In reviewing the propriety of the police actions in effecting an arrest, Pennsylvania courts have applied the reasonable man standard, and have established the general rule that an officer may use such force as is reasonably necessary to consummate an arrest. Commonwealth v. Micuso, 273 Pa. 474, 477, 117 A. 211, 212 (1922); Commonwealth v. Smythe, 245 Pa. Super. 75, 83, 369 A.2d 300, 304 (1976); Commonwealth v. Duerr, 158 Pa. Super. 484, 491-92, 45 A.2d 235, 238-39 (1946). A police officer is only liable if the force employed in effecting the arrest is unreasonable. Sholvin v. Commonwealth, 106 Pa. 369, 371 (1884).
Since appellant's employees were entitled to use reasonable force to effect the arrest, we would hold that their
[ 262 Pa. Super. Page 41]
*fn1 It may be noted in passing that the cases cited by the opinion in support of reversal as having to do with police officers are all inapposite, for they all involved the question whether the police officer defendant had used such force as constituted a crime, not civil negligence. Commonwealth v. Micuso, 273 Pa. 474, 117 A. 211 (1922) (involuntary manslaughter); Shovlin v. Commonwealth, 106 Pa. 369 (1884) (assault and battery); Commonwealth v. Smythe, 245 Pa. Super. 75, 369 A.2d 300 (1976) (assault and battery); Commonwealth v. Duerr, 158 Pa. Super. 484, 45 A.2d 235 (1946) (involuntary manslaughter) If one's conduct does constitute a crime, it may be negligence. But to suggest, as the opinion in support of reversal does, that if one's conduct does not constitute a crime, it cannot be negligence, is a non sequitur, and is not the law.
*fn2 As the opinion in support of reversal here does not. See note 1, supra.
*fn3 The New Jersey Supreme Court's citation of Moebus should be noted. This court also cited Moebus, in Knasiak ; and the Supreme Court of Pennsylvania cited Knasiak in Kuhns.
*fn1 Officer Cheatham testified that he had not received any formal training in the handling of firearms or proper arrest procedures. All of his training had been received on the job, working with veteran officers. (N.T. 514-15). In addition, plaintiff's testimony established that normal police procedures as set forth in the Pennsylvania State Police Manual provided that a police officer is never to cock his weapon while frisking or searching a prisoner. (N.T. 79).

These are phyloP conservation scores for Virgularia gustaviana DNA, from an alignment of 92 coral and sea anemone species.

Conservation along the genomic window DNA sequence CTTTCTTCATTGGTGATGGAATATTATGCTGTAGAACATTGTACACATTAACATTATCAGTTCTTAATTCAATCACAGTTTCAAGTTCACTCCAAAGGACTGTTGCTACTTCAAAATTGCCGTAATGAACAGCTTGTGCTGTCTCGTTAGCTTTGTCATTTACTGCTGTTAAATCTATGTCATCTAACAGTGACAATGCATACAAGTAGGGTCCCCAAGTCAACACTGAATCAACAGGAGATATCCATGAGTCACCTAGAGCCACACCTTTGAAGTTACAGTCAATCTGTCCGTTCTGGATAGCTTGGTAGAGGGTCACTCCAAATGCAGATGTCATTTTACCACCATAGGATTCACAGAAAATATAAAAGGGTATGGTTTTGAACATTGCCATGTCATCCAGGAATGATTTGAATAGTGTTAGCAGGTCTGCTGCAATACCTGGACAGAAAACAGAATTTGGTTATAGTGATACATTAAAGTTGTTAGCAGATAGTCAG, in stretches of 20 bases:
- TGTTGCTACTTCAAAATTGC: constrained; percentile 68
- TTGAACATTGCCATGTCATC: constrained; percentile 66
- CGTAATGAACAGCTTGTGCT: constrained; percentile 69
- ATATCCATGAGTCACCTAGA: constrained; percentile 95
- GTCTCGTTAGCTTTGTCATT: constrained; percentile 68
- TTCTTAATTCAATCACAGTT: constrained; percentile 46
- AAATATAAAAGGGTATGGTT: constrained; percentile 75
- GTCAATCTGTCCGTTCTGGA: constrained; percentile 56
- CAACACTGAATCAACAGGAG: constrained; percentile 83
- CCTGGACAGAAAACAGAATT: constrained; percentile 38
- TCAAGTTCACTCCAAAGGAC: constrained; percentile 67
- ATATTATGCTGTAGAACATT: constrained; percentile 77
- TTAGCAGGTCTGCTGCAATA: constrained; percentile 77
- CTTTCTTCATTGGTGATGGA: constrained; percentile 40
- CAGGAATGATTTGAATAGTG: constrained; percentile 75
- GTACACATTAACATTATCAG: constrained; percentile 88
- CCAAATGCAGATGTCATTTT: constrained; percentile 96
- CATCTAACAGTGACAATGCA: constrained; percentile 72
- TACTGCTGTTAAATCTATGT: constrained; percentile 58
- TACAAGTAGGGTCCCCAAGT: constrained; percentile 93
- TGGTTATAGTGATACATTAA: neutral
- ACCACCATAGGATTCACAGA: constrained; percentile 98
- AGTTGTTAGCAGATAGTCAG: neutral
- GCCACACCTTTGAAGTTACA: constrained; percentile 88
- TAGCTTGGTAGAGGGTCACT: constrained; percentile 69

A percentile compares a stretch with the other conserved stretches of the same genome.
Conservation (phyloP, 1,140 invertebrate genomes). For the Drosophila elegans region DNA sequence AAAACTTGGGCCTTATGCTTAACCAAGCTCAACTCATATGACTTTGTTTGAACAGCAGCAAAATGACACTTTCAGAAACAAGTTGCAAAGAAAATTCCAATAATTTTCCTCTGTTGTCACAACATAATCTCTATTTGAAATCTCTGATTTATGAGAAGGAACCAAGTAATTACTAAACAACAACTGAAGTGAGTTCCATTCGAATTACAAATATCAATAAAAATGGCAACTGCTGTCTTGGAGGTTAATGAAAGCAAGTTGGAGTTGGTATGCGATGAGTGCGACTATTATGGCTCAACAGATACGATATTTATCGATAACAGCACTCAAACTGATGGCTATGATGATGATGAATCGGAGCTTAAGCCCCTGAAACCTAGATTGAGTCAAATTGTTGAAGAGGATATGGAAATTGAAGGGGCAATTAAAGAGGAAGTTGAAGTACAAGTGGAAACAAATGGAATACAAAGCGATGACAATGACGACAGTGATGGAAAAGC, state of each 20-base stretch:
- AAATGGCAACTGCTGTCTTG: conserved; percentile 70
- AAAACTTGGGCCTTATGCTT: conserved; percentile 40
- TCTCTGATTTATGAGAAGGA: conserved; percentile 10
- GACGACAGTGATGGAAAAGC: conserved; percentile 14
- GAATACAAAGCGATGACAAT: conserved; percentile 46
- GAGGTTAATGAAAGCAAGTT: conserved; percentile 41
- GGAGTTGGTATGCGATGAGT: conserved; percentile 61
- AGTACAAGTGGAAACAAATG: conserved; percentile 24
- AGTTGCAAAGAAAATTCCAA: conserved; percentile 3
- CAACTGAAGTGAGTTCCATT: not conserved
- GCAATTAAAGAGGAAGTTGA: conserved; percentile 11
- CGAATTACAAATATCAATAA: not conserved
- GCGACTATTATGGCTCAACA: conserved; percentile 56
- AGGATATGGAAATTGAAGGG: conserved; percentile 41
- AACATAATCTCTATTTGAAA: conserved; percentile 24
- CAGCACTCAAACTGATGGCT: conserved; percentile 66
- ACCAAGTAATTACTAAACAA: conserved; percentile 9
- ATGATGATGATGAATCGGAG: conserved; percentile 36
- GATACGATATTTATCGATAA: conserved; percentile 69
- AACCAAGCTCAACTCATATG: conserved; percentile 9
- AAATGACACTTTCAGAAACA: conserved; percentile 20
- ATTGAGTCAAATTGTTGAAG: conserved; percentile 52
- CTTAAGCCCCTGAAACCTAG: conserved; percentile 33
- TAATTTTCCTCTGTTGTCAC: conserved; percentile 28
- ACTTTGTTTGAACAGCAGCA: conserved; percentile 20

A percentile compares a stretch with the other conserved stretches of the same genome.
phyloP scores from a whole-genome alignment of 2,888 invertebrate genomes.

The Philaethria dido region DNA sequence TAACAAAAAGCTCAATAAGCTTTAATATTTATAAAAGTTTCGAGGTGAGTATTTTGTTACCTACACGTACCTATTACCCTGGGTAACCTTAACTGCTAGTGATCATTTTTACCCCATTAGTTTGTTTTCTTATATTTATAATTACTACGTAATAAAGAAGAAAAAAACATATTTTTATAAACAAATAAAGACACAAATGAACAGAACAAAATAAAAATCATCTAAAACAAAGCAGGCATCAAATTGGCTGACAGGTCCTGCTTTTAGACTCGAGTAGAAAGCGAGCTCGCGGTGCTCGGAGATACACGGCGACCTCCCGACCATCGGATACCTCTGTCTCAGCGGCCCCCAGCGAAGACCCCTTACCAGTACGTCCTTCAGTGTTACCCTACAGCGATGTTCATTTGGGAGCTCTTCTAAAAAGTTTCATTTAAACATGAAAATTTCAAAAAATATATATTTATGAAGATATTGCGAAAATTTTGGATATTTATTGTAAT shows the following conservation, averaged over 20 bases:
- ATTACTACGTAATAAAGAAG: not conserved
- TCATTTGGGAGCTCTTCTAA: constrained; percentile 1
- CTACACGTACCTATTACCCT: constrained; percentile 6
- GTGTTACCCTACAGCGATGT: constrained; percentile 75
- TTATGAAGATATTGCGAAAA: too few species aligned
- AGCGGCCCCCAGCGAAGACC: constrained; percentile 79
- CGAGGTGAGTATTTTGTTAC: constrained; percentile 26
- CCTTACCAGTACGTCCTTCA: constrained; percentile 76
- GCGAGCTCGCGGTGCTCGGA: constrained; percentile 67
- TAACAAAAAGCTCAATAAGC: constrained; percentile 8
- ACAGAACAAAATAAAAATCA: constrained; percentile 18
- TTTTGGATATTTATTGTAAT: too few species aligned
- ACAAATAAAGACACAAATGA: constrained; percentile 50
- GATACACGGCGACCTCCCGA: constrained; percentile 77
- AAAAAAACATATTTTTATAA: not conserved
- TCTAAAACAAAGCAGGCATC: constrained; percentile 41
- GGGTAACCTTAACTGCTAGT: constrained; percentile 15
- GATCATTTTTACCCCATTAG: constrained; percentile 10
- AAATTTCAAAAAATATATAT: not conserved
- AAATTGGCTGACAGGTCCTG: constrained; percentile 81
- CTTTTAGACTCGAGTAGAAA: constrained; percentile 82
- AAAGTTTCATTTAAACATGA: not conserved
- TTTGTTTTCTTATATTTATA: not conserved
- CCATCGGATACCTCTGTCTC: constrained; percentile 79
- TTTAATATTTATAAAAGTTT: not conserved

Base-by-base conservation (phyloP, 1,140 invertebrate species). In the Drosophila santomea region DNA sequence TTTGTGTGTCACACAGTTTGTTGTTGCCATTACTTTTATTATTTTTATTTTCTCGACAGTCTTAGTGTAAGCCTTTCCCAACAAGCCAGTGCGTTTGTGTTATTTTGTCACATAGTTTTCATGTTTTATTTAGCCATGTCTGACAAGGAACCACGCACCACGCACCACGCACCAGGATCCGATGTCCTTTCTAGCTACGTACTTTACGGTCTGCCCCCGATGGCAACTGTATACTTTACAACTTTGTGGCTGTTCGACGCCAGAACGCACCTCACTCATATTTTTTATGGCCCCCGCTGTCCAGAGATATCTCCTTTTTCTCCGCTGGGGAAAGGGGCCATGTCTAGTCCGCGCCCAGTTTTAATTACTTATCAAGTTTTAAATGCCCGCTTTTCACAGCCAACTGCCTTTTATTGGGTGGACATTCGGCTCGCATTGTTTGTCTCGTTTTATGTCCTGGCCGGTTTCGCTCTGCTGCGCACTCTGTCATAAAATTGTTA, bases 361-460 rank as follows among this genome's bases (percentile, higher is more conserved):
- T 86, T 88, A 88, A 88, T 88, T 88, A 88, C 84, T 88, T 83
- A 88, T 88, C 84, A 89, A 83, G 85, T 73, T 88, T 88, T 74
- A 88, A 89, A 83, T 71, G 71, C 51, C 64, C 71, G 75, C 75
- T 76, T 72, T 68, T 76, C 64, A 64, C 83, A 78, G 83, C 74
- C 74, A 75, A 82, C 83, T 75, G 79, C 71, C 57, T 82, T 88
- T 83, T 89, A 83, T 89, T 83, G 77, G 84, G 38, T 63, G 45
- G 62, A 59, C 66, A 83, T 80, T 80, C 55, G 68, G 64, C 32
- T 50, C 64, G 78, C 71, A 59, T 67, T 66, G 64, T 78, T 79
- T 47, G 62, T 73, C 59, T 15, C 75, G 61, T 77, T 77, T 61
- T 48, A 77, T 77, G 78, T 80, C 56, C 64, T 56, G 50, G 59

*fn2 In addition to the alleged error discussed infra, appellant contends that the trial judge committed the following additional errors: (1) he permitted the jury to view the sweater worn by the decedent on the night of the shooting; (2) he permitted an economist to testify regarding the decedent's earning potential; and (3) he refused to instruct the jury to reduce the award in the amount decedent would have provided for a wife and children. Because we would reverse the judgment of the lower court based upon the erroneous point for charge regarding the standard of care to be applied to police officers, we would not address the merits of these additional contentions at this time.
*fn3 In this case the suspects were being arrested for armed robbery, which under 18 Pa.C.S. § 3701 would constitute a forcible felony. See also Commonwealth v. Chermansky, 430 Pa. 170, 173-74, 242 A.2d 237, 240 (1968), wherein it was established that an ordinary citizen may employ deadly force to prevent the escape of one suspected of having committed a robbery.